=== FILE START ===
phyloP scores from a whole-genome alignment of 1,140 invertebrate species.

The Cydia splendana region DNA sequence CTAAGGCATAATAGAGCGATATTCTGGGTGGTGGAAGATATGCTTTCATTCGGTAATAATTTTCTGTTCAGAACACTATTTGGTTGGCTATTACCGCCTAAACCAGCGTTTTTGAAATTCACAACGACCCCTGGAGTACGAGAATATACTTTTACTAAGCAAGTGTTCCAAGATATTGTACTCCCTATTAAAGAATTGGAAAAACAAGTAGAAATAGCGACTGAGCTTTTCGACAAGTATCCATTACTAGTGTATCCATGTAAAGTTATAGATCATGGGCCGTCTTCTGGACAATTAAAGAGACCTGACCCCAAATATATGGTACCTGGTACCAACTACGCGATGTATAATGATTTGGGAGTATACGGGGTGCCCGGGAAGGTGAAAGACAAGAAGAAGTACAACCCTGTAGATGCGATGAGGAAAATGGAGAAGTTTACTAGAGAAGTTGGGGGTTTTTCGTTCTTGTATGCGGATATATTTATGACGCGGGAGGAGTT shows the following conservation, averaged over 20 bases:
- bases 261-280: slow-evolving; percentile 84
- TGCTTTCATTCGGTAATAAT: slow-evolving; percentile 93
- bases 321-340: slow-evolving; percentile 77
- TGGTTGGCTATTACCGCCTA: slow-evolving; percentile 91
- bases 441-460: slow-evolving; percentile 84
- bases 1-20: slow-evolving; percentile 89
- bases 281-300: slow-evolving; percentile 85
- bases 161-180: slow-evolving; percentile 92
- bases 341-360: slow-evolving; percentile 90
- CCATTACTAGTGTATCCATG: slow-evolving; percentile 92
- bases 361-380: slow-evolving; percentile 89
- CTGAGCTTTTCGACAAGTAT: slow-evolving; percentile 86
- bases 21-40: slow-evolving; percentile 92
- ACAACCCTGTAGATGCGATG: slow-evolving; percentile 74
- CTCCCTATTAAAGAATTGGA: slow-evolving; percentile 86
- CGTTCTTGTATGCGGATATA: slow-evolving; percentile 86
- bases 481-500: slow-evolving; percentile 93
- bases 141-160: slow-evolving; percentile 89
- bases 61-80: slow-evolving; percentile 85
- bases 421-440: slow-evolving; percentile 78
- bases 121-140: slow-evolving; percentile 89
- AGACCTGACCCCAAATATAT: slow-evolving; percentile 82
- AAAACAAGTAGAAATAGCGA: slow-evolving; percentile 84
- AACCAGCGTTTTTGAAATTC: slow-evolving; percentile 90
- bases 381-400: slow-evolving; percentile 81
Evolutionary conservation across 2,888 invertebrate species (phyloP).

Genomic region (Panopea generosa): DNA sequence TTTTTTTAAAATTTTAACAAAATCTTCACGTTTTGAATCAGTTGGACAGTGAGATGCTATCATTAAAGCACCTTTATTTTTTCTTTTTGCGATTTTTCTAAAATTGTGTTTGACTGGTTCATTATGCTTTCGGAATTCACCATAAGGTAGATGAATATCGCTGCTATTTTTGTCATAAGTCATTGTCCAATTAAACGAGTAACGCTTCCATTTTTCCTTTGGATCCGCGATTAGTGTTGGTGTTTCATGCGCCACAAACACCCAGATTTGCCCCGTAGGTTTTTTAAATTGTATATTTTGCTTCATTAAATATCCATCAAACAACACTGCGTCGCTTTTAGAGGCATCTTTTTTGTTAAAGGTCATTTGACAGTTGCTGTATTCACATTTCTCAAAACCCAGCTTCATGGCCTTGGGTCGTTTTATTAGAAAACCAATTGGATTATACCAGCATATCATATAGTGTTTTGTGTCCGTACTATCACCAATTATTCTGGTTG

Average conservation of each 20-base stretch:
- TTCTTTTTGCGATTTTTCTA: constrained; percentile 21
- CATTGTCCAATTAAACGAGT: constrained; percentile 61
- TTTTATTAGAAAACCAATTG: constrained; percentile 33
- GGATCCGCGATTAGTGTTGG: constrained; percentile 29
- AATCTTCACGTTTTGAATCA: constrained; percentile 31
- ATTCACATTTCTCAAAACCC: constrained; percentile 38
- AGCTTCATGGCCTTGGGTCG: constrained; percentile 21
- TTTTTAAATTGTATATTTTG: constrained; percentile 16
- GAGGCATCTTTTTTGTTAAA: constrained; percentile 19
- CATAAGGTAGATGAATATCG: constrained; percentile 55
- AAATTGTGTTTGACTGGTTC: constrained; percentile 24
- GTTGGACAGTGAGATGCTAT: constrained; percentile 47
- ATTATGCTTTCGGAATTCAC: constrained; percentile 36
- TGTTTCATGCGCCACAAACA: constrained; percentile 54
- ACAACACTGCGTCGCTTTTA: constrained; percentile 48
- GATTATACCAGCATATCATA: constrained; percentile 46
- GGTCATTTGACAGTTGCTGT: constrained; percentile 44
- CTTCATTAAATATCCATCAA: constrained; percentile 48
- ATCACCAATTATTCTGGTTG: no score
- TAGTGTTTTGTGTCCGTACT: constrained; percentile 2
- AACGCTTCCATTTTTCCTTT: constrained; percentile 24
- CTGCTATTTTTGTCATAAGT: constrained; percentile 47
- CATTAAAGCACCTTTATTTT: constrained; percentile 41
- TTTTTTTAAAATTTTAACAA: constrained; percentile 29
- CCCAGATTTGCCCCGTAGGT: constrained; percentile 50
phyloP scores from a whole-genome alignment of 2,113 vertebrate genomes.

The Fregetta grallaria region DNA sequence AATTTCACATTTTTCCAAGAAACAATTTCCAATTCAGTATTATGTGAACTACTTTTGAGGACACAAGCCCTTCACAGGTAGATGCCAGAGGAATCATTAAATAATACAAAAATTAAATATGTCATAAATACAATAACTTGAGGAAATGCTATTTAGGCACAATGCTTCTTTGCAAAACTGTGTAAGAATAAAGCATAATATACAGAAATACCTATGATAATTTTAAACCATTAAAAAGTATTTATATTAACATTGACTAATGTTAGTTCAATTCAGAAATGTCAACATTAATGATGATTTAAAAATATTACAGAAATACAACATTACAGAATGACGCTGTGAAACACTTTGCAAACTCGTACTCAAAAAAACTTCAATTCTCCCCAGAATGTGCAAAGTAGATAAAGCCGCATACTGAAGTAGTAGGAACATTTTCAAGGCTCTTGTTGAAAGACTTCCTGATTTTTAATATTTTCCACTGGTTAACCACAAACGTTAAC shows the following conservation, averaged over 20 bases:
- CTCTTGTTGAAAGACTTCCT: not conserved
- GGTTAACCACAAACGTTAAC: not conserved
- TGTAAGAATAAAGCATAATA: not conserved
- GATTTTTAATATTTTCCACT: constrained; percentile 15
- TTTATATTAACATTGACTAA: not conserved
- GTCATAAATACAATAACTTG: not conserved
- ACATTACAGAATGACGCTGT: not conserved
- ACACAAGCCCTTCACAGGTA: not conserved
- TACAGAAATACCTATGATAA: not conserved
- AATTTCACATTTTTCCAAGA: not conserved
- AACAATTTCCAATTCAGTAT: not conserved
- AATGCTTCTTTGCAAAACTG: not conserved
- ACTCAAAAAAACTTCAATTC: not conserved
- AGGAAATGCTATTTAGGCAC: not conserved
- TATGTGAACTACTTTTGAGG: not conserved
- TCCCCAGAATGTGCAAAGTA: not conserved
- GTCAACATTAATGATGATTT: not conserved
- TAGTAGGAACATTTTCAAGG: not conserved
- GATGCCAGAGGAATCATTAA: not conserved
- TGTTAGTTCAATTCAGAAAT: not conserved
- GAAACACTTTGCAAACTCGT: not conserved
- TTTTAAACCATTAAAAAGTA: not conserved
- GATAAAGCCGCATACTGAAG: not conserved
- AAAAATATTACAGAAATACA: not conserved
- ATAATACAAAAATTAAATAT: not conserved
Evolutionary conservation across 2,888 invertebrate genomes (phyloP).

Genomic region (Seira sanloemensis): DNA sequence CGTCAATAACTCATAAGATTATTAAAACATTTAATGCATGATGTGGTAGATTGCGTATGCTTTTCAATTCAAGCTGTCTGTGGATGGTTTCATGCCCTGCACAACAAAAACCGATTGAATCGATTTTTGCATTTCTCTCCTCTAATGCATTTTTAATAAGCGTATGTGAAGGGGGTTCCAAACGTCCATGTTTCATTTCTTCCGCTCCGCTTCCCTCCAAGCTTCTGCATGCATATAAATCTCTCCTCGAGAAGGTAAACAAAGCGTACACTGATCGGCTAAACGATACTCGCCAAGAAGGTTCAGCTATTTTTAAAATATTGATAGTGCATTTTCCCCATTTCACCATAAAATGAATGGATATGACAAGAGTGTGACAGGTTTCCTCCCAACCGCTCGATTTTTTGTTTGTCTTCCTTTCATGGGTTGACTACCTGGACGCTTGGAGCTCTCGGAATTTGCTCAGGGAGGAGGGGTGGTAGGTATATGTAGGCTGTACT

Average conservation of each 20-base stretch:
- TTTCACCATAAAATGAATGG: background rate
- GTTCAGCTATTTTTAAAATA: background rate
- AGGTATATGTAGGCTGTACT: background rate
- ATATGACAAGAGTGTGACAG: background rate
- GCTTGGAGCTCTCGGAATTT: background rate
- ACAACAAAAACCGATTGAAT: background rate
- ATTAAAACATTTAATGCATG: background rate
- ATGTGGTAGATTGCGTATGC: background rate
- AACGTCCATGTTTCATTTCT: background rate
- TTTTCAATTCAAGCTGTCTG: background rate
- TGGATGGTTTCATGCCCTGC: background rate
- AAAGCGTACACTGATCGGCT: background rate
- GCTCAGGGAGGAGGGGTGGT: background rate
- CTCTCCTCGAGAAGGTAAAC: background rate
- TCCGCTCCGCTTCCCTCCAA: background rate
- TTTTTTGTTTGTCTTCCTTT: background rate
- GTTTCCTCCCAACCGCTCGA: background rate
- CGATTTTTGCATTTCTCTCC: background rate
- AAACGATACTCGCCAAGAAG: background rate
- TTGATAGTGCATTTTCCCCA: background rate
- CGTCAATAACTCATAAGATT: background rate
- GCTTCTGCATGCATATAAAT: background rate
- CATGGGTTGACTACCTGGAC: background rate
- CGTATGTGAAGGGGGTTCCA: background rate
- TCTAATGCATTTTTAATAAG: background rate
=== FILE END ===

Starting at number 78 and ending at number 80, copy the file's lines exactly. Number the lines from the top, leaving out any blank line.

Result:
- GAAACACTTTGCAAACTCGT: not conserved
- TTTTAAACCATTAAAAAGTA: not conserved
- GATAAAGCCGCATACTGAAG: not conserved